In October 1998, Mr. Shepard, a 21-year-old student at the University of Wyoming in Laramie, was found tied to a fence on the outskirts of town. He’d been pistol-whipped and left shoeless in near-freezing temperatures; he was almost dead. Friends who heard about his beating instantly began to tell reporters that he was gay and that his attack might have been an instance of gay-bashing.

Two men, Aaron McKinney and Russell Henderson, were arrested. Mr. McKinney’s girlfriend told the press that he had lashed out when Mr. Shepard came onto him. As people across the country held candlelight vigils, this became the dominant refrain: Mr. Shepard was attacked because he was gay.

Then Mr. Shepard died. His funeral was picketed by chilling figures whose placards said he deserved it. Also in attendance were antiviolence activists, who wore white angel get-ups.

As Ms. Vargas says, the crime’s stakes then came through plainly: tolerance versus hate, good versus evil. The parable drawn from the crime was supplemented with beauty shots of Mr. Shepard that made him look like a frail James Dean, and arraignment photos of Mr. McKinney and Mr. Henderson that made them look like tight-lipped white power people.

The men, however, did not have ideologies. They were full-time roofers with steady girlfriends. But Mr. McKinney was also a speed freak….According to a drug buddy interviewed by Ms. Vargas, Mr. McKinney had been on a weeklong no-sleeping bender before he murdered Mr. Shepard. Mr. Henderson says on camera that he was so worried about Mr. McKinney’s drug-induced volatility that night that he hoped to keep him drinking in a local bar until he calmed down.

Newly armed with a large-frame revolver…Mr. McKinney was hoping to commit a robbery. He was full of scattershot rage. When Mr. Shepard, who was also at the bar, asked him for a ride home, he agreed, planning to steal his wallet for drug money. Mr. Henderson went along on the drive, and after Mr. McKinney beat Mr. Shepard senseless with the gun, he tied him to a fence in a remote field. The two men then took off for town, where Mr. McKinney attacked another guy he came across, cracking the man’s skull.

Mr. Henderson eventually pleaded guilty to murder and kidnapping, while Mr. McKinney was convicted of felony murder, aggravated robbery and kidnapping. Both men are serving double life sentences. Mr. McKinney has waived his right to appeal; Mr. Henderson hopes to file a federal appeal, claiming he was never fully advised of his rights.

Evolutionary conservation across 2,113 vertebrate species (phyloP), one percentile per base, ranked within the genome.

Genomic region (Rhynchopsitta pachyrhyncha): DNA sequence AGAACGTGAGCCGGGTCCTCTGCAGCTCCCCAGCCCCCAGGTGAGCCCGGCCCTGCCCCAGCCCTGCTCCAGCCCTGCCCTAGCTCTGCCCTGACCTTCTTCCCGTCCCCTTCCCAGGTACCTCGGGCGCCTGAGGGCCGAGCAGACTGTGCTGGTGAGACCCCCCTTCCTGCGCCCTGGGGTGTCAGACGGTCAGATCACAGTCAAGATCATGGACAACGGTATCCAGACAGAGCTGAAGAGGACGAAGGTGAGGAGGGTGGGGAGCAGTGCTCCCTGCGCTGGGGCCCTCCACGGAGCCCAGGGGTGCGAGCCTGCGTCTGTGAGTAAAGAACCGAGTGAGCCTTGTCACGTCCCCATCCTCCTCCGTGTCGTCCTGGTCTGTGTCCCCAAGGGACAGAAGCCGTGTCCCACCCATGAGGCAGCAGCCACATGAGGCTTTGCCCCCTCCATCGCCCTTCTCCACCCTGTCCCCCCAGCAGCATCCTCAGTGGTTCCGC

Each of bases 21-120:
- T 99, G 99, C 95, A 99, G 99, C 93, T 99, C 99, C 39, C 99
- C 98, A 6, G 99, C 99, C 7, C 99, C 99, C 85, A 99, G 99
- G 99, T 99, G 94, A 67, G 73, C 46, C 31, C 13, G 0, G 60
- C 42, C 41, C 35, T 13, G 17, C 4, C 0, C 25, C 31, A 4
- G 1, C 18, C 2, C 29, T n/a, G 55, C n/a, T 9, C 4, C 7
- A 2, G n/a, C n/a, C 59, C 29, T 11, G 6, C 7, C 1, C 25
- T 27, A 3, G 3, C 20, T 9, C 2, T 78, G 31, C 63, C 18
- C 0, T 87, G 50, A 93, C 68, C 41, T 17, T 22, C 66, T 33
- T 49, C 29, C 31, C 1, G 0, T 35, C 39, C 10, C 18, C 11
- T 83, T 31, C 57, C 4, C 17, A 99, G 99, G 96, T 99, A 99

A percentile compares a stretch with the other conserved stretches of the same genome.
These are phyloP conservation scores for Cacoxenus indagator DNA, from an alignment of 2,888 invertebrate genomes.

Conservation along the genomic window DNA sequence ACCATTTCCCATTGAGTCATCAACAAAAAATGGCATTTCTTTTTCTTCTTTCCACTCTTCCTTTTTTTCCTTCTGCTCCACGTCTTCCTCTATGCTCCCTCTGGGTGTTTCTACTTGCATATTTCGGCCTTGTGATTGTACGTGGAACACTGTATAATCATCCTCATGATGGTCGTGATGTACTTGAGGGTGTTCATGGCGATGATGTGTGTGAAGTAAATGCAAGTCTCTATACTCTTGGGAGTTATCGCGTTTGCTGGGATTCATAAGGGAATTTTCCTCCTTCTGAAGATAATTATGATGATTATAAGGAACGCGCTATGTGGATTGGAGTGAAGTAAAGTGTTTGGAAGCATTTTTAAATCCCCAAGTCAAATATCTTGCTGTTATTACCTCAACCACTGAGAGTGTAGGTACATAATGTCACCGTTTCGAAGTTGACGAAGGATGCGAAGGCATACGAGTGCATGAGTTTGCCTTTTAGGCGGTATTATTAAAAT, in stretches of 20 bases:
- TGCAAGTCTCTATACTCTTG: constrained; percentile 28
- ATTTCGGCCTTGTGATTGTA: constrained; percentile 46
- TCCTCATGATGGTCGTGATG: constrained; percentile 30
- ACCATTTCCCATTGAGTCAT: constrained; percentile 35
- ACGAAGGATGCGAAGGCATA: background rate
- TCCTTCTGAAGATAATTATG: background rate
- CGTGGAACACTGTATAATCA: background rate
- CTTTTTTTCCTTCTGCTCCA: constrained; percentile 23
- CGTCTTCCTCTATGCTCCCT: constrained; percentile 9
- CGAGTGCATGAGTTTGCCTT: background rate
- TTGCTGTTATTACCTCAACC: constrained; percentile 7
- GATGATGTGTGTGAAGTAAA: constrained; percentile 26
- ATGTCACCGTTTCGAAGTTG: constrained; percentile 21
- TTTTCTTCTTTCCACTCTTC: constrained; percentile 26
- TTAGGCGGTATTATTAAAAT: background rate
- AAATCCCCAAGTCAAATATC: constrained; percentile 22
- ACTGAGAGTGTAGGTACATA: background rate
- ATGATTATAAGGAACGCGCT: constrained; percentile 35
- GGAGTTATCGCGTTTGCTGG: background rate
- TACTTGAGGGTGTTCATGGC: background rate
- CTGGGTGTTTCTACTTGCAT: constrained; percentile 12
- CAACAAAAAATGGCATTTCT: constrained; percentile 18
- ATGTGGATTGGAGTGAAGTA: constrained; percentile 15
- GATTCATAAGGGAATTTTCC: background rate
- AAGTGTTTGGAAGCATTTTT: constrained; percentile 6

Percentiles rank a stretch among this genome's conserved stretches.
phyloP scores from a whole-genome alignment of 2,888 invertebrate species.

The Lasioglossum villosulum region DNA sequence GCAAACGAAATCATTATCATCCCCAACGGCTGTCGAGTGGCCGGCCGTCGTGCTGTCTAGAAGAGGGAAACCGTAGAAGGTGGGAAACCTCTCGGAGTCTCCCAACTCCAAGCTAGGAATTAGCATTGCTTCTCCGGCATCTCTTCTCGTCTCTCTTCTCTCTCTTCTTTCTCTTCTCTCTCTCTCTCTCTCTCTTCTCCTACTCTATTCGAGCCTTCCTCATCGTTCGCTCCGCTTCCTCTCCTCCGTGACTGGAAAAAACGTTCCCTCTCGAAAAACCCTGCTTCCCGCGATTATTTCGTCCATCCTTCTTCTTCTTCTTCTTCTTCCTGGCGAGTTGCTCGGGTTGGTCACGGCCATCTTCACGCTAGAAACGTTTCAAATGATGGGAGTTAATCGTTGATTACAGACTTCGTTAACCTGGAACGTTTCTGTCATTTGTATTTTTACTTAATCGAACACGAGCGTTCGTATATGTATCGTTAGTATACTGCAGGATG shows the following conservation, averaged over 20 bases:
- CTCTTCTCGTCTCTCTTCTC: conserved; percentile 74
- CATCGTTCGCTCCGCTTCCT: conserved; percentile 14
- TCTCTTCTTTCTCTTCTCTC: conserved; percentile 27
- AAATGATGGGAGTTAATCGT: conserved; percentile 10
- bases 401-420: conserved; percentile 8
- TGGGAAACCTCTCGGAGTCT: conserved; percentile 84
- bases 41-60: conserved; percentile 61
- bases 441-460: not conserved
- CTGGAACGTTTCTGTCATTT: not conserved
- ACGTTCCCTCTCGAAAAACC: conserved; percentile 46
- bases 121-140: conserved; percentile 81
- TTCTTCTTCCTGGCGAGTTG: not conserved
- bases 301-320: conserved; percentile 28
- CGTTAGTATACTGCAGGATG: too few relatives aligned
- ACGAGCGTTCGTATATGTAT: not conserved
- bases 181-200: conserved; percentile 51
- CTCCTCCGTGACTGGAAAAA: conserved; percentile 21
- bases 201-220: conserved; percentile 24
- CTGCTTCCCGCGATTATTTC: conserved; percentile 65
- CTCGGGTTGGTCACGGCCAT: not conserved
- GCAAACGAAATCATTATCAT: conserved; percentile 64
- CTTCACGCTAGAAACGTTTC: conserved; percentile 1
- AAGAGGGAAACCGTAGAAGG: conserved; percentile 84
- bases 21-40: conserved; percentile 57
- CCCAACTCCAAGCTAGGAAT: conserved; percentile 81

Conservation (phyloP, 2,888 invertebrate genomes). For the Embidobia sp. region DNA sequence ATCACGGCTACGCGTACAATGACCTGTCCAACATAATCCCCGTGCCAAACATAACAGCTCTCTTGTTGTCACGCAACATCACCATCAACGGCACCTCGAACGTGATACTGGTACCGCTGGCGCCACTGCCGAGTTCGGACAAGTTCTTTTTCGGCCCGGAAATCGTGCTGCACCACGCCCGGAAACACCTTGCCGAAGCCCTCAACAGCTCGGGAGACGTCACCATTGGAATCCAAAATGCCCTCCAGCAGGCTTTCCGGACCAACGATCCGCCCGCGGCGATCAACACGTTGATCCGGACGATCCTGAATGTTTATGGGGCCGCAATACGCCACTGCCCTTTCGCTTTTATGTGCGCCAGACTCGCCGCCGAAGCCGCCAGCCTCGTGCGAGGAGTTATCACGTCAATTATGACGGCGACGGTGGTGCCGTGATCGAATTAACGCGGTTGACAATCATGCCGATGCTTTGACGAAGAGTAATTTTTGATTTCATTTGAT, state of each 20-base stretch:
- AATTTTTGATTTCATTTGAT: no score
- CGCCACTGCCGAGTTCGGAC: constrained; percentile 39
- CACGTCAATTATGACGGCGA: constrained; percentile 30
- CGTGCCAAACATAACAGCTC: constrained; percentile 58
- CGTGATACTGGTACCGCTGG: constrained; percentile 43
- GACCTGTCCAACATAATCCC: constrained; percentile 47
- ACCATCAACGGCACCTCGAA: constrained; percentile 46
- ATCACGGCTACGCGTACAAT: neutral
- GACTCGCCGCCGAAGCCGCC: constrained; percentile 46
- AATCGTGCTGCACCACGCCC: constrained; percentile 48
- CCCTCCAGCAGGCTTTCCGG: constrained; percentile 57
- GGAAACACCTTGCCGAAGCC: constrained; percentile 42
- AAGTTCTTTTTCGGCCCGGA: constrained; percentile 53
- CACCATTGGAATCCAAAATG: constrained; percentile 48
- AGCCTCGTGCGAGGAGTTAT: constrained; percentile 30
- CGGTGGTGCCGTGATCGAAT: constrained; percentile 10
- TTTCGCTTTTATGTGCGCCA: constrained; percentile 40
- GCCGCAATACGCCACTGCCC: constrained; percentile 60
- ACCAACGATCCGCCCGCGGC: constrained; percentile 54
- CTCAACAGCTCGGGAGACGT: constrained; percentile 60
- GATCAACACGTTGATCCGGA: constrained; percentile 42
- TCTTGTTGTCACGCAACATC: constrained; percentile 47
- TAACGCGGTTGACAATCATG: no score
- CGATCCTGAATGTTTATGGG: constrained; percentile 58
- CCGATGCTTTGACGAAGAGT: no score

Mr. McKinney now says that he and his defense team cooked up a gay-panic defense – the one that said he responded violently when hit on by a man – though it wasn’t true. Mr. McKinney’s girlfriend, the early proponent of the gay-panic story, has also recanted….

…In defending himself from charges of homophobia Mr. McKinney says, noxiously, “I have gay friends,” which gives the documentary a chance for a bravura transition.

“One of McKinney’s gay friends may have been Matthew Shepard,” Ms. Vargas says in voice-over.

What? They knew each other?

Mr. McKinney denies it to Ms. Vargas, but “20/20” then produces several interviews with people who had seen the men together. And then a bomb is dropped.

Mr. O’Connor [a character who knew Shepard and McKinney], volunteers that Mr. McKinney didn’t hate gays because “I know of an instance where he had a three-way – two guys and one girl at a party, an all-nighter.” After confirming that Mr. McKinney had had sex with the man of the trio, Ms. Vargas asks Mr. O’Connor how he knows about such an intimate experience.

“Because he did it with me,” the limo driver says.

Now what does this prove? That Mr. McKinney was bisexual, as his girlfriend goes on to confirm? (Mr. McKinney denies that he has ever had sex with a man.) Does that mean he wasn’t homophobic? And as for the news about Mr. Shepard – so what if he did meth or had H.I.V.?